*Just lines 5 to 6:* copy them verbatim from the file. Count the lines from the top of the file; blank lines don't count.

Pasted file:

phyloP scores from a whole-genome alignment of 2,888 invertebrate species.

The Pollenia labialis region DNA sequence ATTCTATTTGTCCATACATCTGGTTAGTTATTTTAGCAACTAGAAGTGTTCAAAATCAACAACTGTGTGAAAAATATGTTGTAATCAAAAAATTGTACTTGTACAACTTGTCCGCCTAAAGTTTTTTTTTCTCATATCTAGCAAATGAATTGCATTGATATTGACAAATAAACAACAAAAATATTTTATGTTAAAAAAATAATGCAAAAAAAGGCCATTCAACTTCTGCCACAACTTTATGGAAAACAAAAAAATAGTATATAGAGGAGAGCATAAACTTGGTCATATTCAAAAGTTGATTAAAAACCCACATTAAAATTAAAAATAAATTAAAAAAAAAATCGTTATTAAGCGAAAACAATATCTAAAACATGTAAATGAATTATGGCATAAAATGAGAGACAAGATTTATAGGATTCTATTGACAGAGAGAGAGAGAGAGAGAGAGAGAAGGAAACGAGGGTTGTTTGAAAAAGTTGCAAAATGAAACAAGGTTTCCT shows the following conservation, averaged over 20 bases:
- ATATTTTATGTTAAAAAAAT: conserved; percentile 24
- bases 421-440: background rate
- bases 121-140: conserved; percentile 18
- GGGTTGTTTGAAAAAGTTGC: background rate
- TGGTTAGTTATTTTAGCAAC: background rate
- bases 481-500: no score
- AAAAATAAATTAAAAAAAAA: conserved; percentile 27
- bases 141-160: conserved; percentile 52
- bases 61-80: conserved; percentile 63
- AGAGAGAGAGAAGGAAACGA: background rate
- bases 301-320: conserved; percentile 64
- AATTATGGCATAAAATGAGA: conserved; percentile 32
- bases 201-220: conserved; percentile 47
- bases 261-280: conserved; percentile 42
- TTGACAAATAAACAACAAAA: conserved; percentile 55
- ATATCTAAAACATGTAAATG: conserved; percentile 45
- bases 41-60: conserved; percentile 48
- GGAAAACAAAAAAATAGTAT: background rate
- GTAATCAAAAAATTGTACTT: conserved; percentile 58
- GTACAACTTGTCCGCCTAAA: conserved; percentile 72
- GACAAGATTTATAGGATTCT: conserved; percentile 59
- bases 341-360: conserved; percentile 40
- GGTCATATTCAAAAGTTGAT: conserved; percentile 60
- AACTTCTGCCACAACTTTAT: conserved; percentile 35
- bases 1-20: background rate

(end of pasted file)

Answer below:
- bases 121-140: conserved; percentile 18
- GGGTTGTTTGAAAAAGTTGC: background rate